What Is an Appraisal?

Getting a home is the most serious transaction some could ever encounter. It doesn't matter if a main residence, an additional vacation home or a rental fixer upper, the purchase of real property is a detailed transaction that requires multiple parties to see it through.

The majority of the participants are very familiar. The most familiar face in the transaction is the real estate agent. Next, the mortgage company provides the money necessary to bankroll the exchange. The title company sees to it that all areas of the sale are completed and that a clear title passes to the buyer from the seller.

To learn more about appraising, click here to see a short video or call us today to talk about your specific property.

So, who makes sure the real estate is worth the purchase price? This is where you meet the appraiser. We provide an unbiased estimate of what a buyer could expect to pay — or a seller receive — for a parcel of real estate, where both buyer and seller are informed parties. A licensed, certified, professional appraiser from Timeline Appraisal Services, LLC will ensure, you as an interested party, are informed.

Inspecting the subject property

To determine the true status of the property, it's our responsibility to first complete a thorough inspection. We must physically see features, such as the number of bedrooms and bathrooms, the location, and so on, to ensure they indeed are present and are in the condition a typical buyer would expect them to be. To ensure the stated square footage is accurate and convey the layout of the house, the inspection often entails creating a sketch of the floorplan. Most importantly, we look for any obvious amenities - or defects - that would have an impact on the value of the house.

Back at the office, we use two or three approaches to determining the value of real property: a sales comparison, a replacement cost calculation, and an income approach when rental properties are prevalent.

Replacement Cost

This is where the appraiser pulls information on local construction costs, the cost of labor and other factors to figure out how much it would cost to replace the property being appraised. This value commonly sets the upper limit on what a property would sell for. It's also the least used method.

Analyzing Comparable Sales

Appraisers are intimately familiar with the neighborhoods in which they appraise. They innately understand the value of specific features to the people of that area. Then, the appraiser researches recent sales in the area and finds properties which are 'comparable' to the property at hand. By assigning a dollar value to certain items such as remodeled rooms, types of flooring, energy efficient items, patios and porches, or extra storage space, we add or subtract from each comparable's sales price so that they are more accurately in line with the features of subject.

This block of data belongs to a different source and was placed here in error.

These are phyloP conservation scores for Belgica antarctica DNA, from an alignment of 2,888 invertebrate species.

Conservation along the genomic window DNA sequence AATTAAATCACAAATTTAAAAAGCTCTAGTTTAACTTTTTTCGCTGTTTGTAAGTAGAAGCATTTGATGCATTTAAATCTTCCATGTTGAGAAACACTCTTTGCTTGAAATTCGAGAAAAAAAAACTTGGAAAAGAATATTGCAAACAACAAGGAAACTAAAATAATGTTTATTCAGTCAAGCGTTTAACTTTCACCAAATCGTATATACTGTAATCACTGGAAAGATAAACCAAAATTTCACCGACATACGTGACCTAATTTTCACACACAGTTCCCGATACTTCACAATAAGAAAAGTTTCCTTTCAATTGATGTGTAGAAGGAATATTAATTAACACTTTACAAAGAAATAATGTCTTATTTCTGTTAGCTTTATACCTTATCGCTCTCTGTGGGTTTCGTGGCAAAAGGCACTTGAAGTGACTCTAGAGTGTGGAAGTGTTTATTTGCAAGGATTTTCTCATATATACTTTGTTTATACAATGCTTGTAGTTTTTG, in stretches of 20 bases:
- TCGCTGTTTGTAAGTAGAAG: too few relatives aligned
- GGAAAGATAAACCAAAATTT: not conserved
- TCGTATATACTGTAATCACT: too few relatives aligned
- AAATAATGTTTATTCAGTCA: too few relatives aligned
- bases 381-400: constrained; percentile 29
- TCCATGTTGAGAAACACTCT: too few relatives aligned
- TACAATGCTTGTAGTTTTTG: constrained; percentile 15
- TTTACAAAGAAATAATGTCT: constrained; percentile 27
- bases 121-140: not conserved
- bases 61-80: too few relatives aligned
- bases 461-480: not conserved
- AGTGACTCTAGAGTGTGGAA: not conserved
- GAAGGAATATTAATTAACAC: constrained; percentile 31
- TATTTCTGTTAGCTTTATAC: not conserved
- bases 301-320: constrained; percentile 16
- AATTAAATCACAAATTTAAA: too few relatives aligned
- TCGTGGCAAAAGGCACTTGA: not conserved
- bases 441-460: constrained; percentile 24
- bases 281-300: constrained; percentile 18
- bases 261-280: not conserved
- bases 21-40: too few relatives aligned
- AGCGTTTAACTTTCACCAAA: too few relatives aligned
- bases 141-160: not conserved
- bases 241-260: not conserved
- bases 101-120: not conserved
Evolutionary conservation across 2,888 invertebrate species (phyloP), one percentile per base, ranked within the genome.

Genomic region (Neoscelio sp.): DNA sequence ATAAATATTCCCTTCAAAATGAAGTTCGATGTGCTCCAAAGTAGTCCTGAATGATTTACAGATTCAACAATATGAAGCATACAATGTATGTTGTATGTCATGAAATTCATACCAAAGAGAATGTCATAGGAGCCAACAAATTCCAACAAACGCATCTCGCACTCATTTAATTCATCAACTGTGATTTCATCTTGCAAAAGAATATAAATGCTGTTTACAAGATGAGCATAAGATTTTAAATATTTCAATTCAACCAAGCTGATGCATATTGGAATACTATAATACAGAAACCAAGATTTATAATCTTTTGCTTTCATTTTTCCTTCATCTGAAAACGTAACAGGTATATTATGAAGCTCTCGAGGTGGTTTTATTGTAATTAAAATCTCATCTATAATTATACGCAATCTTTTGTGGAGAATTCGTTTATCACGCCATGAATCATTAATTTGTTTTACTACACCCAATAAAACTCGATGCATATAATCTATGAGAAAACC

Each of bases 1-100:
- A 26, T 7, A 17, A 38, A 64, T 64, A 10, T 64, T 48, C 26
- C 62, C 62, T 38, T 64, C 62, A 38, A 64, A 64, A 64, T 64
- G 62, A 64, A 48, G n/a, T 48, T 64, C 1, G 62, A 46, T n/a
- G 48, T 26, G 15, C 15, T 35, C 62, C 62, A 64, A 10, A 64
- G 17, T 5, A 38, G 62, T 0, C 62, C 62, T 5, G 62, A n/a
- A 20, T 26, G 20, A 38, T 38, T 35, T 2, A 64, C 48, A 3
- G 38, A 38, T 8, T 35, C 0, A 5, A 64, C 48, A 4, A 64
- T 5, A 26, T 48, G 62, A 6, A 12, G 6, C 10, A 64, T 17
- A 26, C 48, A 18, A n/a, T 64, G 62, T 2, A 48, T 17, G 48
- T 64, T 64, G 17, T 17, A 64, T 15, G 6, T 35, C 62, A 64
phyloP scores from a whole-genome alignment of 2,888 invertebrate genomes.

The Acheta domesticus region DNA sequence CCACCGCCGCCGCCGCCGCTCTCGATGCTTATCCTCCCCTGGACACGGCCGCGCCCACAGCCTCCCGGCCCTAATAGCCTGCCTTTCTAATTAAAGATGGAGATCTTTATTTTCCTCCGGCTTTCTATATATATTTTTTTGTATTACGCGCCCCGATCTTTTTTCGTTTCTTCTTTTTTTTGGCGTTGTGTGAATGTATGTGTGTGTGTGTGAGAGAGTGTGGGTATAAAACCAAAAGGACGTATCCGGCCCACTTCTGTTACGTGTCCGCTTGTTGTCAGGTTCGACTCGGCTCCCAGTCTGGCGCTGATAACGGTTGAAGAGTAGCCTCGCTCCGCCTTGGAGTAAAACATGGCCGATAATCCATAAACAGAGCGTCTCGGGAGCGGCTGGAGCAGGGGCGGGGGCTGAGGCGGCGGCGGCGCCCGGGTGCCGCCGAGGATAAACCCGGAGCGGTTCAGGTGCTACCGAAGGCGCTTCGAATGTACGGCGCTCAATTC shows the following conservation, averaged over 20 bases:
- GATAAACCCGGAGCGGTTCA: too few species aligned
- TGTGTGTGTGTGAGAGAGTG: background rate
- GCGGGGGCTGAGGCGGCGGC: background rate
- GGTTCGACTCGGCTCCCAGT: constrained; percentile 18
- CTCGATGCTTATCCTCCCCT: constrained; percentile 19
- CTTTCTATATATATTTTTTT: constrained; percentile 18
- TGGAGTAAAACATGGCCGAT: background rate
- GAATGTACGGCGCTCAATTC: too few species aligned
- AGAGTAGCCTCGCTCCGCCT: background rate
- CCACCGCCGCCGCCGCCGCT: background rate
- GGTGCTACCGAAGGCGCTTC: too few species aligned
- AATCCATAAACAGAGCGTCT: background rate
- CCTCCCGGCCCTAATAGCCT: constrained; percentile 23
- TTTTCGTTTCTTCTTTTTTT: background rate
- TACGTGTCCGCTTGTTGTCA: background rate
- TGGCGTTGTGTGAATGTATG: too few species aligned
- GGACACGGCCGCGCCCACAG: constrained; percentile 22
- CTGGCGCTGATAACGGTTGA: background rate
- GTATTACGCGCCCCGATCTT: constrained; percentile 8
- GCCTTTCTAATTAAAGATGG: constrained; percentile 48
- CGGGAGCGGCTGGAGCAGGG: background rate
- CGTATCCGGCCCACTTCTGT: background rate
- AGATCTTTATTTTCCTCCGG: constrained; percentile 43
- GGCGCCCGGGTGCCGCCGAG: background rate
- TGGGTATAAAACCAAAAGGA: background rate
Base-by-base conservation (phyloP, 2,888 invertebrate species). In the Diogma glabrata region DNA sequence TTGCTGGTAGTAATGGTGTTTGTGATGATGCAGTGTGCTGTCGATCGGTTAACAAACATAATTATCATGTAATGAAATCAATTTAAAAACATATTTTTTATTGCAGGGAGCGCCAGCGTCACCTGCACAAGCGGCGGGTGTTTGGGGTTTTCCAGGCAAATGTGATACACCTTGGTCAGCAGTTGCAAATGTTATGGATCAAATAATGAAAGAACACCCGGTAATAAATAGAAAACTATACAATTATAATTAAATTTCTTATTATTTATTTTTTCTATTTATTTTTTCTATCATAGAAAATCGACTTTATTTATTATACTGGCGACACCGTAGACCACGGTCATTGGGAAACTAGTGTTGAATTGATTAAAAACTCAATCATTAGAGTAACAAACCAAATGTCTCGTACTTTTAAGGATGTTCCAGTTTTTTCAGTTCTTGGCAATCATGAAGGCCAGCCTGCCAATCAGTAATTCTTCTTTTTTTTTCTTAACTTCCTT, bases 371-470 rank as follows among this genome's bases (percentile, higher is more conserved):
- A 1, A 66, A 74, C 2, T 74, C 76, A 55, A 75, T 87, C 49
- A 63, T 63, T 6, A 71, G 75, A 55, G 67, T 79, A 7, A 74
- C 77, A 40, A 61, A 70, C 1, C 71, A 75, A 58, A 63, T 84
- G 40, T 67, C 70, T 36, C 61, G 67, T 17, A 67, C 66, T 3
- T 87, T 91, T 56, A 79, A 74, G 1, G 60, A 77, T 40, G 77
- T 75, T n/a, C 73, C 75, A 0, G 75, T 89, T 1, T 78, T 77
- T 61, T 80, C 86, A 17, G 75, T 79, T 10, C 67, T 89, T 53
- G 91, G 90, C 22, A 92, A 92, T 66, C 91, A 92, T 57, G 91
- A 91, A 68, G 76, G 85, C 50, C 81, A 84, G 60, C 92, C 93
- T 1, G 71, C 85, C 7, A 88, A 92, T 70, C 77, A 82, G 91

• Say, for example, the comparable property has a storm shelter and the subject does not, the appraiser may deduct the value of a storm shelter from the sales price of the comparable.
  • However, if the subject has an extra half-bathroom and the comparable does not, the appraiser might add an amount to the comparable property.

An opinion of what the subject might sell for can only be determined once all differences between the comps and the subject have been evaluated. When it comes to putting a value on features of homes in Scottsdale and Maricopa, Timeline Appraisal Services, LLC can't be beat. This approach to value is typically awarded the most consideration when an appraisal is for a real estate purchase.

Valuation Using the Income Approach

In the case of income producing properties - rental houses for example - the appraiser may use a third approach to value. In this situation, the amount of revenue the property produces is taken into consideration along with income produced by nearby properties to derive the current value.

Reconciliation

Examining the data from all applicable approaches, the appraiser is then ready to document an estimated market value for the property in question. It is important to note that while the appraised value is probably the strongest indication of what a property is worth, it probably will not be the price at which the property closes. There are always mitigating factors such as the seller's desire to get out of the property, urgency or 'bidding wars' that may adjust the final price up or down. Regardless, the appraised value is often used as a guideline for lenders who don't want to loan a buyer more money than they could recover in the event they had to sell the property again. At the end of the day, an appraiser from Timeline Appraisal Services, LLC will help you get the most fair and balanced property value, so you can make wise real estate decisions.